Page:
Dr David Griffiths is a practising GP and the Medical Director of Consultant Connect. In this blog article, Dr Griffiths writes about managing Mental Health in primary care.
As a GP, I find helping patients with their mental health one of the most satisfying aspects of my job. However, delivering mental health care can be challenging for a variety of reasons, including:
- Limited time for clinical discussions and peer support
- Anxiety about managing risk, especially self-harm and suicide risk, and being blamed if things go wrong
- Limited options for onward referral or support, particularly in the wider community
- The complexity of managing co-existing mental and physical ill-health
- The higher risk of side effects with mental health drugs and the challenges of polypharmacy
- Difficulty in diagnosis, particularly with the rise of Personality Disorders (PD) and the lack of support services and long-term strategies for these patients
- The complexity of medication decisions, especially for patients with depression and chronic pain or conditions such as Parkinson’s disease or dementia.
Many of the solutions to mental health issues are societal, cultural and, inevitably, political. To truly impact mental health on a large scale, we need to address the root causes, which would require policy changes in housing, education, welfare, and employment. The list goes on…
So, what can we do within our existing paradigm? Ideas include:
- Increasing the availability and accessibility of mental health services in the community, particularly for marginalised and underprivileged groups:
- The barrier to entry to Mental Health services is high due to geographical factors, cultural and psychosocial issues (including the money needed to get to venues) and, of course, stigma
- Putting resources closer to home can lower this barrier
- Destigmatising mental health and promoting awareness:
- Although this is potentially a national debate, there are undoubtedly things we can do locally
- A GP surgery could encourage its receptionists to bring up mental health if they hear certain triggers, could enhance its waiting areas to emphasise Mental Health inclusion and could have Mental Health support workers floating in reception; again, the list is long, with many ideas I’ve never even considered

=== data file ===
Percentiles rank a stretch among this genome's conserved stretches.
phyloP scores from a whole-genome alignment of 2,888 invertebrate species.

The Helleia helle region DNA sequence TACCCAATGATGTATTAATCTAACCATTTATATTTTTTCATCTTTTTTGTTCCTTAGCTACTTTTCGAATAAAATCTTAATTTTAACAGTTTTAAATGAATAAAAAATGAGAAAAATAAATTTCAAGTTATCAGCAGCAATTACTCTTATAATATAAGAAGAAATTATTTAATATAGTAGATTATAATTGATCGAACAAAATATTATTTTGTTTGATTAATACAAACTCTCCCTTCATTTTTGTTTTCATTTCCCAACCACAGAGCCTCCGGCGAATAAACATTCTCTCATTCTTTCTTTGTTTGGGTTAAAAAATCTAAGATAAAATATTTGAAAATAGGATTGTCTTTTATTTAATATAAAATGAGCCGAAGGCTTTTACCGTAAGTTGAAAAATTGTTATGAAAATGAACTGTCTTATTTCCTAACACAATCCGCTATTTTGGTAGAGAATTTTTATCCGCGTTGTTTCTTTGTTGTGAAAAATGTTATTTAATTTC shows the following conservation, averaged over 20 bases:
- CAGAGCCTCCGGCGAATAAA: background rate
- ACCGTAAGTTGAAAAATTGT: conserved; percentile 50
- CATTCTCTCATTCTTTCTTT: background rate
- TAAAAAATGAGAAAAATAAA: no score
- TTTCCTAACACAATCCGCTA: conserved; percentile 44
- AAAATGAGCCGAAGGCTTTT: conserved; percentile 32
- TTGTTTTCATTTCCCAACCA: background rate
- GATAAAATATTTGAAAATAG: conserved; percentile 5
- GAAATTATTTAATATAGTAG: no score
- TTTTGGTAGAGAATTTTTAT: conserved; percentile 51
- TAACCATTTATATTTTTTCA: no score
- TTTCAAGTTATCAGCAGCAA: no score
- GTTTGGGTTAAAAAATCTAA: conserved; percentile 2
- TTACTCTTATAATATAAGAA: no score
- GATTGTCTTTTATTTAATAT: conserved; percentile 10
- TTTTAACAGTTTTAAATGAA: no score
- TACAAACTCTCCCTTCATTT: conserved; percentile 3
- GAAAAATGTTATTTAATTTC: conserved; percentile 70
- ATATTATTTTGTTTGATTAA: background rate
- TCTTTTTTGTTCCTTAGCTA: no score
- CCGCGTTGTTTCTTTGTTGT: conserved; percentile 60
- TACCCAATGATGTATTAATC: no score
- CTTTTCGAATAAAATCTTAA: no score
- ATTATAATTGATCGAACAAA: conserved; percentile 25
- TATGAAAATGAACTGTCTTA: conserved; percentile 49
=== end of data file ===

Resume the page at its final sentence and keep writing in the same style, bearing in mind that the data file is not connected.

- Integrating mental health services in primary care:
- The primary care/secondary care divide is particularly stark in mental health
- Secondary care has extremely limited resources, but it is enormously valuable to primary care
- Can we work synergistically to manage the Mental Health of a population?
- Even a short, regular meeting can be incredibly valuable
At Consultant Connect, we enable GPs to reach out for this secondary care support. When a health professional sees a patient with complex mental health needs, the first instinct is to refer to a specialist, but in many cases, a rapid conversation with a specialist renders a referral unnecessary. The service works so well because it’s fast and reliable, it doesn’t come with additional hardware or software to implement, and all call data is recorded and easily accessed for review.
Telephone Advice and Guidance from a consultant is like gold dust for a GP. My local consultant psychiatrist gives brilliant advice on medication choices (with detail on why certain combinations work better than others), diagnostic dilemmas (‘I often find, when patients say/do this, the diagnosis is likely to be…’) and treatment plans (‘There is a specific service accessed in this way which you’ve never heard of’!) to give a few examples.
Getting access to this repository of knowledge and expertise via a simple phone call is an absolute lifeline. After all, as discussed at the start, providing good Mental Health care can be stressful.
At Consultant Connect, we have also launched the app Teladoc myStrength which uses highly accessible and tailored coping and well-being tools and can be used by NHS areas for whole population wellness and self-care.
I always tend to end this type of discussion with a bit of Bob Hoskins: ‘It’s good to talk’. Boring though I am, I think this bears repeating. It IS good to talk, especially about ways to offer the very best advice and care to patients with mental health difficulties.
If you have any questions or would like to find out more about services to support mental health care services in your area, please email email@example.com or call us on 01865 261 467.